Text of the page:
Sipp’n Corn Bourbon Review – Elmer T. Lee Single Barrel

*Updated July 11, 2014 after a private barrel selection at Buffalo Trace where we selected barrels of Elmer T. Lee and Blantons, among many other Buffalo Trace Brands, and where I learned the typical ages of Elmer T. Lee and Blantons.

Bourbon:         Elmer T. Lee Single Barrel

Distillery:        Buffalo Trace Distillery, Frankfort, Kentucky

Age:                NAS, but typically nine years

Proof:              90 proof

Cost:                $31.99
Amber gold.
Light spice, mostly sweet cinnamon apples, vanilla and caramel.
More spice comes through than indicated from the nose, but sweetness still predominates, although not overpowering.  Mostly honey, caramel and toffee flavors, but with an interesting balance of oak, cinnamon and spice.  Not overly spicy or hot, but comforting warmth.  A splash of water opened up some more fruit and sweetness, but it lost complexity, so I prefer this one neat.  This was really a wonderful balance.
Extremely pleasant and smooth finish, finally transitioning to more spices than sweetness; water really shortened it, so again, drink it neat.
For starters, I can’t believe this is a low-$30’s bourbon.  Also, while I’m a huge fan of Blanton’s, I’m not sure why I’d spend the extra money on it.  ETL uses the same mash bill as Blanton’s Single Barrel (the Buffalo Trace mash bill #2, maybe about 15% rye, used for all Ancient Age bourbon), and ETL is aged for about nine years compared to around six years for Blanton’s, although Blanton’s is aged in Warehouse H, said to have been Col. Blanton’s favorite.  Regardless, ETL is deep and rich, but at the same time so drinkable without a drop of pretentiousness.  This can really be your go-to bourbon.
On top of its outstanding balance, ETL has the legitimate history of the legendary Elmer T. Lee (1919-2013) himself, who has an incredible story starting with being hired (but initially rejected) by Col. Blanton when Buffalo Trace was called the George T. Stagg Distillery, and working his way up through the ranks .  (Please check out the University of Kentucky Louie B. Nunn Center for Oral History interview of Elmer T. Lee posted here: with the short bio posted here: ).  With so many bourbons having fake histories and “master distillers” who are blenders at best, it’s comforting to know that Elmer T. Lee is about real history.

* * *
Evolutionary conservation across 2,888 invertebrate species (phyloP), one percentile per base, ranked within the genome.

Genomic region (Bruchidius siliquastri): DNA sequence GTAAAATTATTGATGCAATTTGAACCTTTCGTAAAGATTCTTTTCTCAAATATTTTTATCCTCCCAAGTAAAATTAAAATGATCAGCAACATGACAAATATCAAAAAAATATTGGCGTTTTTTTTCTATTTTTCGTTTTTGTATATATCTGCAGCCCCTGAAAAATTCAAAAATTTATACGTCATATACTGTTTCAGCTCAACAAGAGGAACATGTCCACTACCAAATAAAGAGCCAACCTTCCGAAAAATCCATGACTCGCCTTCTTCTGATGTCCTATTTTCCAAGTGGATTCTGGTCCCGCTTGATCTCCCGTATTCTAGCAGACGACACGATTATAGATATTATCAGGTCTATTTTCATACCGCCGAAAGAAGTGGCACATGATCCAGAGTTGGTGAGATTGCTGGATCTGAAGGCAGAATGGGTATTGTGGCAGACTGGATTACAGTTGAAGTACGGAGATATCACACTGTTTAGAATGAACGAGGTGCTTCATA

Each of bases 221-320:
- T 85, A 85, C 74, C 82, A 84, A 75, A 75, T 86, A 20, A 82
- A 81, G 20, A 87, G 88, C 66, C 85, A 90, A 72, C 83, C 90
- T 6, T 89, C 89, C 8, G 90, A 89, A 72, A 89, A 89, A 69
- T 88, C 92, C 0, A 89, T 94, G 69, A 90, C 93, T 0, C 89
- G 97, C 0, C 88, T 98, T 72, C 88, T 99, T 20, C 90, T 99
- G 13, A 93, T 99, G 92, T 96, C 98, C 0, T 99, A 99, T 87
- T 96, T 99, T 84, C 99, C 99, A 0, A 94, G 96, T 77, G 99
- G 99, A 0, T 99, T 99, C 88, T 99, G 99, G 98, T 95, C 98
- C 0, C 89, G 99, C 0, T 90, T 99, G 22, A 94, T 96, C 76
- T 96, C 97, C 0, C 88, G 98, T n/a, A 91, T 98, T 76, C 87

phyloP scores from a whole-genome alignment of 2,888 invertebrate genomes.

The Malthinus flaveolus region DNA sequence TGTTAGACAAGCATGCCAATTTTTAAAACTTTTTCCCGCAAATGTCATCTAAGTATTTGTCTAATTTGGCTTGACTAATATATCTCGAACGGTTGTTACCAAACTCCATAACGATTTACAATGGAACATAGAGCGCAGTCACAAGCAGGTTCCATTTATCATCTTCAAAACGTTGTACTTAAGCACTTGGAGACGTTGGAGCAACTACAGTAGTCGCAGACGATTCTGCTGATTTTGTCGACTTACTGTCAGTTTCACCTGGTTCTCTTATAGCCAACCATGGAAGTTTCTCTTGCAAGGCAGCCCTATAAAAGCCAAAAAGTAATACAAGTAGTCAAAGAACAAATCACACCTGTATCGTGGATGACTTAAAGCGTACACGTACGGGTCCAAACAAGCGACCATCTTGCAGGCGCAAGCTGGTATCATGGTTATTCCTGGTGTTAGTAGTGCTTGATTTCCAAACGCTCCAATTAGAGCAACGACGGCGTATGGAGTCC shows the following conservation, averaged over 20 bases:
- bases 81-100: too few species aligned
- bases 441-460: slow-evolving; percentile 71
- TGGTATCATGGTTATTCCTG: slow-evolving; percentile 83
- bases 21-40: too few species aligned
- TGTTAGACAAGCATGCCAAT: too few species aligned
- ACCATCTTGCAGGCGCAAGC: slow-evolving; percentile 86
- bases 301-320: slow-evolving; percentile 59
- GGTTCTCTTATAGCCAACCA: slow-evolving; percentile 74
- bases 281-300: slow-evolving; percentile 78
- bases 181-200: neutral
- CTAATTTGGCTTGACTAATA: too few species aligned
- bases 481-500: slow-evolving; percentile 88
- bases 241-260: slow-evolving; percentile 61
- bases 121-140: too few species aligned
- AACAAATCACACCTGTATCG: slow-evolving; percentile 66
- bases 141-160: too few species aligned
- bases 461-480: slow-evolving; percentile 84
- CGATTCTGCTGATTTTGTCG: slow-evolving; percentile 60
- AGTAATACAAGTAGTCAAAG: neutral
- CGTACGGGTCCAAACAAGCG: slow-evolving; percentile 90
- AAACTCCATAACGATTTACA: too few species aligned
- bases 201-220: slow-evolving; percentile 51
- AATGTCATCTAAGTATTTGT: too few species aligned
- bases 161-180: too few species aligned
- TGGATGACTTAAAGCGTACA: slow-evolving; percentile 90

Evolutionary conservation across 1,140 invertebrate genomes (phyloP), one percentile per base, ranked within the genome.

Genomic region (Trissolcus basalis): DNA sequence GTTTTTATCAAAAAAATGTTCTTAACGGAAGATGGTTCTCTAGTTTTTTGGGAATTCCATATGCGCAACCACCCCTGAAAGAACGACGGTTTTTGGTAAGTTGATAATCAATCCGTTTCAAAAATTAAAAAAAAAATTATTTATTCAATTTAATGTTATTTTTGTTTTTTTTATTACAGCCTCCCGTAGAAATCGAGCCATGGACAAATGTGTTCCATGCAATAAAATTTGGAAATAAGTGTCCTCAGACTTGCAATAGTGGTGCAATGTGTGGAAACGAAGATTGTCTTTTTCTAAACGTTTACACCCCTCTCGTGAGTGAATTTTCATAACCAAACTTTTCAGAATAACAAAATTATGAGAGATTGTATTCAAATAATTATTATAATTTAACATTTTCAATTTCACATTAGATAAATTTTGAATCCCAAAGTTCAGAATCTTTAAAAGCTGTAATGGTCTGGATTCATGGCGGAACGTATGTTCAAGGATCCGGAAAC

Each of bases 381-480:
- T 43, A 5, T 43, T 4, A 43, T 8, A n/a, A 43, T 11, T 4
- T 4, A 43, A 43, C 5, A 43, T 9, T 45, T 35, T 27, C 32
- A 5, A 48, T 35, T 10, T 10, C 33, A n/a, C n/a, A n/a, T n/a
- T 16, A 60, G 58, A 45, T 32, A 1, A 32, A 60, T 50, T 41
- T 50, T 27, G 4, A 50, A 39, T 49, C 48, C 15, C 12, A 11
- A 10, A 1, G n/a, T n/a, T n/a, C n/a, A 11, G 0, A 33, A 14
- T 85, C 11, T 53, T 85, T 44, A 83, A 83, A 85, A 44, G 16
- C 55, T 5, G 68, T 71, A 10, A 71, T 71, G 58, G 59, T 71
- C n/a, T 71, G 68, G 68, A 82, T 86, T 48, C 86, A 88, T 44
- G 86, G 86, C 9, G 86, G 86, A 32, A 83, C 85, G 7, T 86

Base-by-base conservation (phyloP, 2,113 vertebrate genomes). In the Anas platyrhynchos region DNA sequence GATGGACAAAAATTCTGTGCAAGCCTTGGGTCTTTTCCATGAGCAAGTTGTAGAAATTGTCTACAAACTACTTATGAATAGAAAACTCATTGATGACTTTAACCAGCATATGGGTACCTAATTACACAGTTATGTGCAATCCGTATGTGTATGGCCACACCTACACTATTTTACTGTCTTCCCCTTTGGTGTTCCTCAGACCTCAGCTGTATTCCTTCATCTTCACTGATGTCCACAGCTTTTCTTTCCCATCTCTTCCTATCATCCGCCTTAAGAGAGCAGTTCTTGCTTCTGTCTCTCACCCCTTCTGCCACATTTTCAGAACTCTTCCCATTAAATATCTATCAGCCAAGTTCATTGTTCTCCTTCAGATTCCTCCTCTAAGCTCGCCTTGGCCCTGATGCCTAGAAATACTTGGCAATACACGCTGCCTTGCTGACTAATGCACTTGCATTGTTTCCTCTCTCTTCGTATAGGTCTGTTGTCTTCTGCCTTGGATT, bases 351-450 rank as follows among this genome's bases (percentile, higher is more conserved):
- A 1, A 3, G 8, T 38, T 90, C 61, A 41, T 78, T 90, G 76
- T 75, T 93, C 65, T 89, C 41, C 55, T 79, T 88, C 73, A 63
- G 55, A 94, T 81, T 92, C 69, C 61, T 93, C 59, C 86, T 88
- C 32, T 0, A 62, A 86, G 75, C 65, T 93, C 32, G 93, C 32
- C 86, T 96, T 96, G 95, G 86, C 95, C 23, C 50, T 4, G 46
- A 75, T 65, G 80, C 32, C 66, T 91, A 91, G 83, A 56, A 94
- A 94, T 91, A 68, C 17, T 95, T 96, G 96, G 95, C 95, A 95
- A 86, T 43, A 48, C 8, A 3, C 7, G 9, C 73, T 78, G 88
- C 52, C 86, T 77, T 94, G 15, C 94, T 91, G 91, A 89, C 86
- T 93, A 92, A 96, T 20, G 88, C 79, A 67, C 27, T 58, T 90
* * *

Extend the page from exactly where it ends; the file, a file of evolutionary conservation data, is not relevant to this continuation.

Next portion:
Between Elmer T. Lee Single Barrel, the Weller line (also Buffalo Trace) and Four Roses, I really don’t think that there’s a reason to pay top-shelf prices.  I definitely need to do a blind tasting between Elmer T. Lee Single Barrel and Blanton’s Single Barrel to see if I’m right, but however that might end, I highly recommend Elmer T. Lee Single Barrel.
Score on The Sipp’n Corn Scale:  4.0
The Sipp’n Corn Scale:
1 – Wouldn’t even accept a free drink of it.
2 – Would gladly drink it if someone else was buying.
3 – Glad to include this in my bar.
4 – Excellent bourbon.  Worth the price and I’m sure to always have it in my bar.
5 – Wow.  I’ll search high and low to get another bottle of this.



4 Comments on “Sipp’n Corn Bourbon Review – Elmer T. Lee Single Barrel

  1. I wish I could find a bottle of ETL, hopefully I'll be able to track a bottle or two down on the next release.


  2. Yes, it's been hard to find since last fall, and the recent release of the commemorative 93 proof edition created a buzz that made even the regular 90 proof harder to find. Good luck hunting!


  3. I tasted ETL for the first time in 2011, and since then it has become so scarce that I now hoard it when I can find it, which is a shame. I have a couple bottles of it sitting in a shelf next to a bottle of Weller 12, which has gone through the same thing. I now buy Eagle Rare, Elijah Craig and a rotating cast of try-it-once bourbons in search of something comparable under $35/bottle.


  4. Yes, it's a shame. So many fantastic bourbons used to be avaialble for $25-$35. I haven't bought ETL since 2014. Elijah Craig Small Batch and Four Roses Small Batch are the accessible price performers today.


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